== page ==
Tag Archives: Printer supplies

Home Printers – Refilled or Original? (TUPdate)

When consumers buy a home printer, they’re also buying ink for as long as they use their printer. HP has the lowest rate of US consumers using refilled ink. Of the major brands, HP has the lowest share – 16%, while Brother and Dell have the highest share, 37%. Over the last two years, this refill share has only slightly wavered.

This is based on the most recent wave of Technology User Profile (TUP), the 2017 edition.

The majority of HP’s home printer customers are using HP’s ink, and only 7% are using a replacement brand such as Office Depot or Staples.

Similarly, most of Epson and Canon’s ink is their own brand, making up two-thirds of home printer users.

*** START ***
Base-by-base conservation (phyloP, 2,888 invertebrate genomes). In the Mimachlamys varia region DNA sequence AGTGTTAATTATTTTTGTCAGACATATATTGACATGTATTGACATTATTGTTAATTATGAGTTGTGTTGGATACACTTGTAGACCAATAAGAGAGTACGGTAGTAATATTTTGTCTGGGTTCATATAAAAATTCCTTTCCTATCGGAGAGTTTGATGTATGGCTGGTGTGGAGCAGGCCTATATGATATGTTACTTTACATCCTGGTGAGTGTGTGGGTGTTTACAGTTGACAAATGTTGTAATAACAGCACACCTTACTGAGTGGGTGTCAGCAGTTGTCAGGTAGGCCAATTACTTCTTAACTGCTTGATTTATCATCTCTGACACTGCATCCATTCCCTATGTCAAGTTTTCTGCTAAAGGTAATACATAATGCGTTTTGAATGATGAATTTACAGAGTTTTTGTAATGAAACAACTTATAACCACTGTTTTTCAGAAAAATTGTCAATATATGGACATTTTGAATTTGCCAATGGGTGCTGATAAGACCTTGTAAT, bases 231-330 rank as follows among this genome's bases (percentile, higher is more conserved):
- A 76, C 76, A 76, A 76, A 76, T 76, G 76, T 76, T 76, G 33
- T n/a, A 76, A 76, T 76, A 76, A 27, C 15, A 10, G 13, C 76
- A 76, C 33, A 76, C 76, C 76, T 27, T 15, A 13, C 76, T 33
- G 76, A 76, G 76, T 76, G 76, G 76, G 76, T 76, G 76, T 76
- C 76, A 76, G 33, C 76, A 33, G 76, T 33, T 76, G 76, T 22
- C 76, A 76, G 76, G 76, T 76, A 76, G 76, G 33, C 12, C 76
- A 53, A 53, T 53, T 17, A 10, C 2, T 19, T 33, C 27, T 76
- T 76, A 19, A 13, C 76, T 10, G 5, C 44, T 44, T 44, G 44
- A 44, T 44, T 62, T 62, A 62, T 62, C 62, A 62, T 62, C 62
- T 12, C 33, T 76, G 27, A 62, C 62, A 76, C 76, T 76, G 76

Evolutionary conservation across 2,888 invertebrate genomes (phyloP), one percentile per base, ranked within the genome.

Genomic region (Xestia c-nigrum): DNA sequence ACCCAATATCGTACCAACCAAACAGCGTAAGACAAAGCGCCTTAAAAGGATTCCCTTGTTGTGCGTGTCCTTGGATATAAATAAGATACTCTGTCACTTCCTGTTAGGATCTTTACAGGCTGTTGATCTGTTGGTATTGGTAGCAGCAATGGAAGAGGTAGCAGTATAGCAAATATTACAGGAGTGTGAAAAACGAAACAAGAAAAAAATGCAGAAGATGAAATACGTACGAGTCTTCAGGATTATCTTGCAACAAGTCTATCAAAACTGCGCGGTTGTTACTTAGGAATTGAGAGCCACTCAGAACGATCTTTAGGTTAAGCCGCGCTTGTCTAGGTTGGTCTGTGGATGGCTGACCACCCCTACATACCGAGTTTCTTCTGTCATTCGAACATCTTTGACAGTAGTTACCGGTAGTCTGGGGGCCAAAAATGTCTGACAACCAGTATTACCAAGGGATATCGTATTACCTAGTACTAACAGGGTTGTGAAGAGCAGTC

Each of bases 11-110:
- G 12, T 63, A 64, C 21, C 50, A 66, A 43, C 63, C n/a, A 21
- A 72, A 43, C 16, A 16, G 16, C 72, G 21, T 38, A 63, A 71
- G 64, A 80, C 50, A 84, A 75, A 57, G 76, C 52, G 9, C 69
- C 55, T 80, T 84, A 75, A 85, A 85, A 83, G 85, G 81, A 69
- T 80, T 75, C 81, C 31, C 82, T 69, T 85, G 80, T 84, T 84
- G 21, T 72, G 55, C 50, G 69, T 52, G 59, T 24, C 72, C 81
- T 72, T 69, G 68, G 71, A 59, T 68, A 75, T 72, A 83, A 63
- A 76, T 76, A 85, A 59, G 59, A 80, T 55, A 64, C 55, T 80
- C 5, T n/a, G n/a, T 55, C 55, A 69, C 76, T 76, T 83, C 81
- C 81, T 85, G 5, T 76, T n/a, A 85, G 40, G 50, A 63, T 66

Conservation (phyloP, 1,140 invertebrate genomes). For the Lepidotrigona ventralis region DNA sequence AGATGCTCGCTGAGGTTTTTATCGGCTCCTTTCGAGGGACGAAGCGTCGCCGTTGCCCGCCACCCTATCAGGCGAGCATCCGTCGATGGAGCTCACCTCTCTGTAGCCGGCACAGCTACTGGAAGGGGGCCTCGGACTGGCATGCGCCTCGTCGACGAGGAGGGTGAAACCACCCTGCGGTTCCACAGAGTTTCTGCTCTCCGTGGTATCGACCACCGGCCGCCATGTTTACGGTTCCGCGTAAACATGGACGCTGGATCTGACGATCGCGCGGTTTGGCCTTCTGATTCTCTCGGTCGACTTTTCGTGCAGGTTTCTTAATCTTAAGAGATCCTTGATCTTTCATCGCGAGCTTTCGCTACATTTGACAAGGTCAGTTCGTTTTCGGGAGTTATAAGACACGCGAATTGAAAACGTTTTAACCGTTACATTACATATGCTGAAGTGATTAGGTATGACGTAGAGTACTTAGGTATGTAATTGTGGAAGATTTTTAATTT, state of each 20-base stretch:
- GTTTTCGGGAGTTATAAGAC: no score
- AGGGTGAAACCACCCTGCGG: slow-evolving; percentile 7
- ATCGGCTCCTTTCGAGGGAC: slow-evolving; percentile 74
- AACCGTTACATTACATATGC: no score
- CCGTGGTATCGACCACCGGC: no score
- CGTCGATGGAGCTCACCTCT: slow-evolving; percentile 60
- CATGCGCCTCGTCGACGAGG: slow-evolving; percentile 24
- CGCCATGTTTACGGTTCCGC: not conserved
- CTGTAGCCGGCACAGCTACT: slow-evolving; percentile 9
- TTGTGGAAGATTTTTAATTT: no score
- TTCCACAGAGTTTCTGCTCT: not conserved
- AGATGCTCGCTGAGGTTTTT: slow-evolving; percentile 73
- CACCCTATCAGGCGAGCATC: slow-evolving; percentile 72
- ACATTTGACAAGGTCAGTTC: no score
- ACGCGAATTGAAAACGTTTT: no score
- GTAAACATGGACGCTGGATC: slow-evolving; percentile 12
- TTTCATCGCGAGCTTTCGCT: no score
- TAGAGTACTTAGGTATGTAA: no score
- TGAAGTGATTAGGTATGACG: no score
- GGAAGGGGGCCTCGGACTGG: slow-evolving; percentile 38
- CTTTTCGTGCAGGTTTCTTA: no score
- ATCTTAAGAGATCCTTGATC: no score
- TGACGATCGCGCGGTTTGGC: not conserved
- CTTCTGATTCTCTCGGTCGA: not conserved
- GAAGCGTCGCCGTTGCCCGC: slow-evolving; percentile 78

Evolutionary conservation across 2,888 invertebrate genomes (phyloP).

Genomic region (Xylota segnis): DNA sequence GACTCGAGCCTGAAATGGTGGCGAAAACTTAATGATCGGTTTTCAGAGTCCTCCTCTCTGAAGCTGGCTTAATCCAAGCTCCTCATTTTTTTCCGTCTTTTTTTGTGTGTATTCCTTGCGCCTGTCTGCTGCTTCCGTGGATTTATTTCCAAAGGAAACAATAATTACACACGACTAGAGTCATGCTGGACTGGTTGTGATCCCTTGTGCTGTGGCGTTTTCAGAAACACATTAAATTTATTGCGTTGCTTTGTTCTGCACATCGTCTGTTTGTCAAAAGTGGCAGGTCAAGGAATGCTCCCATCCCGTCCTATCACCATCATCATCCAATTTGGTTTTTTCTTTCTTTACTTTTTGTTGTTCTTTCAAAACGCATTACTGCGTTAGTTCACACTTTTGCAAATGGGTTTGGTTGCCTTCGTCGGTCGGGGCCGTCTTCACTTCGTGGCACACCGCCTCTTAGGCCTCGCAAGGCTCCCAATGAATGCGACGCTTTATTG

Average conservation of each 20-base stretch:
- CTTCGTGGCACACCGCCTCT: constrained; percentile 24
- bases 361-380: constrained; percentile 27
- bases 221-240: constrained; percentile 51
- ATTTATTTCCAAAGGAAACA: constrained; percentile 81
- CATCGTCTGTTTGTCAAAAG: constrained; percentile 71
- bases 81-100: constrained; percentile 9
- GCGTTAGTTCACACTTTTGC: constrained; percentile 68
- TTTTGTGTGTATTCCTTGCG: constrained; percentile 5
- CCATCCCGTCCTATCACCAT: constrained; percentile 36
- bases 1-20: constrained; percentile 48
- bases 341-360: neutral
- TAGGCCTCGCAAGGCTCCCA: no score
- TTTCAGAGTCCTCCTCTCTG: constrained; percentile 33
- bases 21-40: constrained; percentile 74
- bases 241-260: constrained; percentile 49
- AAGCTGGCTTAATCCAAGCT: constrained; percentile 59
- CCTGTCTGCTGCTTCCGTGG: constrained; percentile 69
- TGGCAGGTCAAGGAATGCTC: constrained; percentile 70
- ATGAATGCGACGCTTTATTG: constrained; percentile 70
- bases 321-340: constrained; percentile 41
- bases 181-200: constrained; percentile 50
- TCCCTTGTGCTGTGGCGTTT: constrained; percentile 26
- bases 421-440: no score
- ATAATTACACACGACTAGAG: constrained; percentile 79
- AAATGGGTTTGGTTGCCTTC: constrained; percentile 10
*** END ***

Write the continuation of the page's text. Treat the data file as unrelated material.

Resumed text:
Outside of the US, the picture is somewhat similar.

The majority of ink being used in HP printers is HP-branded, at a rate that is being closely trailed by Dell. While the US original-ink rate is strongest in the US for most major home printer brands, this rate is lower in nearly every country in the TUP 2017 survey: China, India, and Germany.

Brother’s original-ink share is nearly as strong in India as it is in the US, at just under one-half of home printers.

Who are the refillers?

Refillers around the world are younger than those who buy original ink – whether the same brand as the printer or a competitive offering. While the average (mean) age of adults who use refills in their home printers is 36, the age of original ink users is 41, a full five years older. Those using competitive ink are yet again another 4 years older.

There’s also a difference in choice of ink with respect to employment status.